The process of storing large volumes of liquid VOC's (volatile organic compounds) in storage tanks requires a complex operation. Numerous pressure controls and emergency pressure relief vents are included in the vapor control system. Filling and draining the tanks changes the gas pressure above the liquids as do changes in atmospheric pressure and temperature, especially when the tanks are located above ground.
To maintain a consistent pressure, the tanks are fitted with pressure/vacuum relief vents that allow the tanks to "breathe" under normal operating conditions. Storage tanks also require emergency pressure relief vents that are set to open and allow rapid release of large volumes of vapors if tank pressure exceeds prescribed limits.
In addition, tanks may be fitted with a system of valves and pumps that add or release gas above the stored liquids. Usually, nitrogen or natural gas is used in the headspace above the liquid, rather than air, since these do not contain oxygen, which could combine with a tank's contents to create a combustible mixture.
The slight leakage of vapors that can occur with traditional emergency pressure-relief designs, even when the vent is closed, are no longer viewed as insignificant. Federal Standards under the Clean Air Act require that these leaks, termed fugitive emissions in the industry, be sealed "bubble tight," which means keeping them below 500 parts per million (PPM). While some storage tanks are maintained at a slight vacuum (less than atmospheric pressure) in order to minimize leaking, they still must have emergency-relief vents and sometimes pumps and valves to maintain a consistent pressure level.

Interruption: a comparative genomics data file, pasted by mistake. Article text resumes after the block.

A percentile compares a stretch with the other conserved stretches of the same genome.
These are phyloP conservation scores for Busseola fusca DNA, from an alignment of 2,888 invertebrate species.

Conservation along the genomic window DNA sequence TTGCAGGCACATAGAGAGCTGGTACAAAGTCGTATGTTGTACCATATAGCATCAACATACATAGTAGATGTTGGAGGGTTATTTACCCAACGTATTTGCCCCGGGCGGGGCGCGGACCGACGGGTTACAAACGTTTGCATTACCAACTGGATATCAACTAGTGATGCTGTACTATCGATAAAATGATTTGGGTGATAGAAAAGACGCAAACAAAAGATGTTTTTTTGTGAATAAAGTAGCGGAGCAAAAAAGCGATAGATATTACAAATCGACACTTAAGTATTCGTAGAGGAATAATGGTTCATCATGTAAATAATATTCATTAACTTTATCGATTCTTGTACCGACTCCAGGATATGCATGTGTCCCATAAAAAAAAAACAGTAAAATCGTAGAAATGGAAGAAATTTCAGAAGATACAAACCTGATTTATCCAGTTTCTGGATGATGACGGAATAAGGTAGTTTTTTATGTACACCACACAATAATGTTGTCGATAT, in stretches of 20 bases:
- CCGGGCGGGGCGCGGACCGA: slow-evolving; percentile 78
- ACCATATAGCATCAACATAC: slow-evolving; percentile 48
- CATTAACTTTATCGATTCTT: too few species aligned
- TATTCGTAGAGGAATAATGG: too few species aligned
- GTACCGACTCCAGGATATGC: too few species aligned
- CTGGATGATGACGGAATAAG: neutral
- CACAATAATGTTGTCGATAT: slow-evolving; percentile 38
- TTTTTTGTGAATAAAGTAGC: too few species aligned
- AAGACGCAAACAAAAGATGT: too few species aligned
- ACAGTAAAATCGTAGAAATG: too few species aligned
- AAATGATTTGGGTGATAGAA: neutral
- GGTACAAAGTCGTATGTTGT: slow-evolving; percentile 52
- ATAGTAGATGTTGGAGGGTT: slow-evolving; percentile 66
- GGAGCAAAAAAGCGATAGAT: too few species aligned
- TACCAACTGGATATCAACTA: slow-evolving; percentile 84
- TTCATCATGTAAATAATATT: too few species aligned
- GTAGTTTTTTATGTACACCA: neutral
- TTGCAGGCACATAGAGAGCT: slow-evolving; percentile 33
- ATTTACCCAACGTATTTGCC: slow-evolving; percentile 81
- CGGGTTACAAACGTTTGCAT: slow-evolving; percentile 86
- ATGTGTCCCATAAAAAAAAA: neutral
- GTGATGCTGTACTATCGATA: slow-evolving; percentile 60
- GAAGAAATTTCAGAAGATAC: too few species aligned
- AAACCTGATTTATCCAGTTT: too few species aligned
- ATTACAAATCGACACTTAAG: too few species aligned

Traditional emergency-relief vents use a spring or weight to hold a pallet in a closed position. The pallet then lifts up, letting excess gas escape when the system pressure exceeds the set point. When tank pressure comes close to the set point, the pallet frequently cracks open or flutters between the open and closed position, emitting fugitive VOCs into the atmosphere. In the petroleum industry, the phenomenon is called "simmering" or "popping".